“Respect for people of all countries and cultures as well as the ability to travel freely and safely are core values of tourism,” Oregon Coast Visitors Association Executive Director Marcus Hinz said. “Therefore, directing the purchasing power of our industry towards products and services which are in direct contradiction to our values makes no logical sense, particularly when we possess the ability to clearly differentiate high-quality Oregon seafood products from low-quality, imported seafood tainted by highly suspect human rights violations.”

According to a 2022 report by The Outlaw Ocean Project, cell phone videos were found dating back to 2014 that capture dramatically the murder of multiple deck hands onboard vessels in international waters. It has become well documented that in other countries individuals are often kidnapped and forced to work as slaves onboard vessels. One tuna long-liner, called the Indian Star, is owned by a Taiwanese company and flagged to Seychelles. It has a long history of violations, including forged licenses and fishing in forbidden areas. The captain of that boat was convicted and sentenced to 26 years in prison for ordering the killing of several deckhands.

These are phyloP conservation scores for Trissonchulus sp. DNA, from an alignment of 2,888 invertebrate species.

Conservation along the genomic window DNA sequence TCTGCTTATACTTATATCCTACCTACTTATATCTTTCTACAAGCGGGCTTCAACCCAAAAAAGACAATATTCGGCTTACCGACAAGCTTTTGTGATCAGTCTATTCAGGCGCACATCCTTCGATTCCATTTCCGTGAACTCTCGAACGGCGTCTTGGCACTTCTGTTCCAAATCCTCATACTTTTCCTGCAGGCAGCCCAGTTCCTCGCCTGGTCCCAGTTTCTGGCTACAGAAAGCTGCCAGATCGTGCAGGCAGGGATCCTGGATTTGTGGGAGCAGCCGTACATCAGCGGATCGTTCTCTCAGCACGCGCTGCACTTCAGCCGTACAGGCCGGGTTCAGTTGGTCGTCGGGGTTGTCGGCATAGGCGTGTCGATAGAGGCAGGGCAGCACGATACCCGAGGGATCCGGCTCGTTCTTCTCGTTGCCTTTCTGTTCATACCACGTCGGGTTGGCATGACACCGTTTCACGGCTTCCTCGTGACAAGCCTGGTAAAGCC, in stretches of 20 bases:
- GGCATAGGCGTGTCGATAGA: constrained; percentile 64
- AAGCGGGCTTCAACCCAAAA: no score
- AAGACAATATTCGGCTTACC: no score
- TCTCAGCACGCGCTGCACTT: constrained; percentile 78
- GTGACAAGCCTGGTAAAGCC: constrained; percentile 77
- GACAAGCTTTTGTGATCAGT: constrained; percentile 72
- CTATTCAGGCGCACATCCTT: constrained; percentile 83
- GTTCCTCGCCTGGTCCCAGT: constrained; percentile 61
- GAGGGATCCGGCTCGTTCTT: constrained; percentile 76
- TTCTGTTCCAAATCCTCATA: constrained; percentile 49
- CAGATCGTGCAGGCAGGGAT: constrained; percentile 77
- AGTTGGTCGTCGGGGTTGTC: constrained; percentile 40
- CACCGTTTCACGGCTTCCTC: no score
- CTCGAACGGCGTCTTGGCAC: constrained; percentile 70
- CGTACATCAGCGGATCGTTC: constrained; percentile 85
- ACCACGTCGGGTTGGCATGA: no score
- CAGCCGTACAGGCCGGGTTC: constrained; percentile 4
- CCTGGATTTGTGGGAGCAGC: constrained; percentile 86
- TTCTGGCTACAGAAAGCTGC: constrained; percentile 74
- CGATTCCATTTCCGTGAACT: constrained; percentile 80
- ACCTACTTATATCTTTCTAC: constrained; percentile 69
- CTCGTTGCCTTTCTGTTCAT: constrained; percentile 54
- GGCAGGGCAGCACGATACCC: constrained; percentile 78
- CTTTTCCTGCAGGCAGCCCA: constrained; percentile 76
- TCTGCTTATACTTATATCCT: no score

A report by The New York Times published in September noted that many other countries’ fishermen and others are throwing false GPS coordinates to hide their actual locations. Chinese fishing fleets use technology to hide their operations in protected waters off South America. The same technology is used to conceal stops in Iranian oil ports, smuggling weapons and drugs and other illegal activities. With international waters seemingly operating as the “wild west,” one way to discourage such behaviors and eliminate human rights violations on the open sea is to be diligent about supporting Oregon seafood.